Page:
14.1 C
Flitwick
Saturday, 16 October 2021

Council arranges extraordinary committee meeting to respond to report from ombudsman which found fault with its SEND provision

-Advertisement-
-Advertisement-

A special meeting has been arranged by Central Bedfordshire Council after a local government ombudsman found fault in a case concerning special educational needs provision.

Compensation payments of £500 and £2,700 are to be paid by the local authority to a parent and her son, in addition to a further £500 the council had promised to pay already.

An extraordinary children’s services overview and scrutiny committee meeting has been arranged for Thursday (7 October 2021) to consider the council’s response.

The ombudsman’s report concluded: “There’s fault by the council causing injustice. Central Beds Council has agreed to the recommended ways to resolve this.

“The council has made changes to its procedures, and it’s seeking to clarify a timescale with partner agencies for issuing a draft amended education health and care plan (EHCP), after an annual review decides to amend the plan.

Central Beds Council will report back to the ombudsman within three months on how this liaison with partner agencies is progressing and if a decision about timescales has been reached.”

On amending an EHCP, the council told the ombudsman: “It doesn’t yet have a local interpretation of the ‘without delay’ timescale, as stipulated within the SEND Code of Practice, and endeavours to issue all amendment notices as soon as possible following a decision to amend as per the legislation.

This has been identified as an area of development through Central Bedfordshire’s (SEND) written statement of action and CBC is working with authorities across the eastern region to set a regional time frame for this.

While this isn’t a statutory requirement, it’s acknowledged that this would be good practice“.

The complaint to the ombudsman concerned a parent’s adult son who “has a diagnosis of autism (ASD), has profound learning and communication difficulties and has epileptic seizures without warning,” according to the report.

As a child, he was educated at home using a special provider, agency U, with expertise in teaching pupils with autism,” explained the report.

In June 2018, the council issued an amended final EHCP naming a post-19 provider, agency Z, which she thought could meet her son’s needs.

She also asked for a personal budget to continue with some aspects of agency U’s provision. But Central Beds Council refused this on the basis that agency Z could meet all of his needs.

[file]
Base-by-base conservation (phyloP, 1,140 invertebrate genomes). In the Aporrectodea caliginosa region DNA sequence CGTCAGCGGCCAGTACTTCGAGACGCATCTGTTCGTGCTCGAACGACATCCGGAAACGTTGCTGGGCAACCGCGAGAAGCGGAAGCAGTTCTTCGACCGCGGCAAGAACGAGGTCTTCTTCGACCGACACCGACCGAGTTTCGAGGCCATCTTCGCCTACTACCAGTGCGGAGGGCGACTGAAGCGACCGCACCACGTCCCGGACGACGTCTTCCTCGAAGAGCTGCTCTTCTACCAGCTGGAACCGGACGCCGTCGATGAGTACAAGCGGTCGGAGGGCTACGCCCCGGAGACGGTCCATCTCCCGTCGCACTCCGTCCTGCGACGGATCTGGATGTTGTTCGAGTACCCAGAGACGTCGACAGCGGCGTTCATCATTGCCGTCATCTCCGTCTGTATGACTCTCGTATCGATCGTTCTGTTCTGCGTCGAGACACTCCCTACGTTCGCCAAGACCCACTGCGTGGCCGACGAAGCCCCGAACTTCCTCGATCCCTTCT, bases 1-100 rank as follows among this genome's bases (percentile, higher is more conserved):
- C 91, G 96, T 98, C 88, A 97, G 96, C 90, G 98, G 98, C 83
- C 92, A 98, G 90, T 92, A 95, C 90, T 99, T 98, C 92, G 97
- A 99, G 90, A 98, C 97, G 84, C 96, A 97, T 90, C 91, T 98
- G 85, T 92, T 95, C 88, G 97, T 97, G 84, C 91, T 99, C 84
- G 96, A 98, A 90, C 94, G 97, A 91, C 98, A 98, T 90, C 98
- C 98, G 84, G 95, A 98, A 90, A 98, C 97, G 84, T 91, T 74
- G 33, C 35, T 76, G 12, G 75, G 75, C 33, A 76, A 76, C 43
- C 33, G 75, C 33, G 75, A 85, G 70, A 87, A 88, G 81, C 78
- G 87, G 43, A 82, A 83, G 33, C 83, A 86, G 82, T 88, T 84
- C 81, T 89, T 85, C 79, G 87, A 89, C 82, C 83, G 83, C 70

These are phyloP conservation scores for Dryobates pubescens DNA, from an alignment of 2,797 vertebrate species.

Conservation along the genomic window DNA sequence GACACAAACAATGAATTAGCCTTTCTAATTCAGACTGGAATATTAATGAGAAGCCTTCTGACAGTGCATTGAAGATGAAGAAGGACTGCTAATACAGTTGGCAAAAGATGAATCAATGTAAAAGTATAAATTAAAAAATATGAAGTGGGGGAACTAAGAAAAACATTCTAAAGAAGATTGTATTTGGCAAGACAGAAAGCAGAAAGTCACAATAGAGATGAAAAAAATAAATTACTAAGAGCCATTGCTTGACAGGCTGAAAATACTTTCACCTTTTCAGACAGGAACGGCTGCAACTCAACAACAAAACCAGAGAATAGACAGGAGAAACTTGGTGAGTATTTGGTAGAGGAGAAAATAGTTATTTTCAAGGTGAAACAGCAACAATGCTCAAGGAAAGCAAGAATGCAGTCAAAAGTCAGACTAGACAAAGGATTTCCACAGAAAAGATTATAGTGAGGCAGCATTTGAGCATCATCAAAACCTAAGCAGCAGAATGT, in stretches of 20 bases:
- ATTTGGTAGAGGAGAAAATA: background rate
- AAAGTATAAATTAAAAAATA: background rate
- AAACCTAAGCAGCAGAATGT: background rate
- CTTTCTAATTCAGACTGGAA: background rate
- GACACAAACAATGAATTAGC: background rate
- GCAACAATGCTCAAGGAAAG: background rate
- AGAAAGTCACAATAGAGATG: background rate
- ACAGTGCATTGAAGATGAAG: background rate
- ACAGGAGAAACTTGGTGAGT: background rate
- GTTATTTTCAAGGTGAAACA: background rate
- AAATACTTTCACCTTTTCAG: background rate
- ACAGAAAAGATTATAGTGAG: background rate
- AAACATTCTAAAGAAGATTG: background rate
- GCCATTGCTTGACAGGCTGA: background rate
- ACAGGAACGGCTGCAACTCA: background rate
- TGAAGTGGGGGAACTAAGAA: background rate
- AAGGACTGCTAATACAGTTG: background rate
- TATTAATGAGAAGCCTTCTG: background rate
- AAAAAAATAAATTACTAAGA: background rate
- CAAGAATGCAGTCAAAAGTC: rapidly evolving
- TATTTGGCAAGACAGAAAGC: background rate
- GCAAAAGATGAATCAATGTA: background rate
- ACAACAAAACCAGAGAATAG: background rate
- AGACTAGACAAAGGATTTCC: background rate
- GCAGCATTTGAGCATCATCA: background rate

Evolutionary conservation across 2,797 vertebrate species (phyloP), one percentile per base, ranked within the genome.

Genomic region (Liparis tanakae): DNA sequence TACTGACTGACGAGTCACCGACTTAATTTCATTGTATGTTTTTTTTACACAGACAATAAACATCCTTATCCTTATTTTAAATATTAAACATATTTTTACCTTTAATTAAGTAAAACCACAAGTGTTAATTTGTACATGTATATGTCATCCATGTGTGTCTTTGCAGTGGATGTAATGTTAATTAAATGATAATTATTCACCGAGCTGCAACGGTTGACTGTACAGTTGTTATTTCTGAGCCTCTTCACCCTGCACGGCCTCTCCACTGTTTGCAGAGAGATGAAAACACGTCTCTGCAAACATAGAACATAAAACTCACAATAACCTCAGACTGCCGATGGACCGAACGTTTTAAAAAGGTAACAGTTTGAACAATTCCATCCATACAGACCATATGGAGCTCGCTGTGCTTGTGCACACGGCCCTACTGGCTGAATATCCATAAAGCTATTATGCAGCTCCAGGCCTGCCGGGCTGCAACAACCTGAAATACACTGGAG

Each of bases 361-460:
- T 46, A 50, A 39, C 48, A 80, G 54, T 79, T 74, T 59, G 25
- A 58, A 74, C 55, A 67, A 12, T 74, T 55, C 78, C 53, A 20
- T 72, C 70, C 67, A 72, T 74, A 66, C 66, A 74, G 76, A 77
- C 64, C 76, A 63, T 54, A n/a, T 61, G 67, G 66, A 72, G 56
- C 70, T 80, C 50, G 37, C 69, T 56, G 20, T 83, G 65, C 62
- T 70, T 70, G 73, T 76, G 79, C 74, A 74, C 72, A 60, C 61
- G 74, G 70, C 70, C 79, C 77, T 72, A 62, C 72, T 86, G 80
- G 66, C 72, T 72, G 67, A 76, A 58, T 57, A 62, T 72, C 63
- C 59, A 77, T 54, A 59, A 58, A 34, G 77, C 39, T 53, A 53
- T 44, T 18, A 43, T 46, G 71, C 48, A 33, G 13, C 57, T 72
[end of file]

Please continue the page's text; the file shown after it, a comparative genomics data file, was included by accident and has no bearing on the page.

She submitted a formal request for a personal budget with full costings to run a full educational programme at home, amounting to £16,590 per year.

Her concerns were about the significant increase in her son’s seizures which meant she felt he was at risk of harm when at agency Z and was reluctant to attend.

The council’s panel declined her request for a personal budget. “She decided to withdraw her son from agency Z in July 2019 as he was becoming avoidant, angry and exhausted,” added the report.

In early March 2020, there was an annual review of his EHCP.  Since he had stopped attending, his epileptic episodes had become less frequent.

Central Beds Council issued a final amended EHCP on July 31st 2020, which became subject to a tribunal appeal.

But the parent and the council have reached an agreement that her son should receive education otherwise than at school (EOTAS).

As he’s vulnerable, such lost opportunities would have had a greater impact on him and his family than on others, so I recommended a symbolic payment at the higher end of the ombudsman’s tariff.

Central Beds Council has “apologised unreservedly to the family for the standard of service we provided and the impact it has had on them“.

-Advertisement-
Euan Duncan, Local Democracy Reporter
The Local Democracy Reporting Service (LDRS) is a public service news agency: funded by the BBC, provided by the local news sector, and used by qualifying partners. It’s like a franchise: different companies with different approaches, but using common editorial standards and all publishing into the same system.

Latest news

-Advertisement-

Related news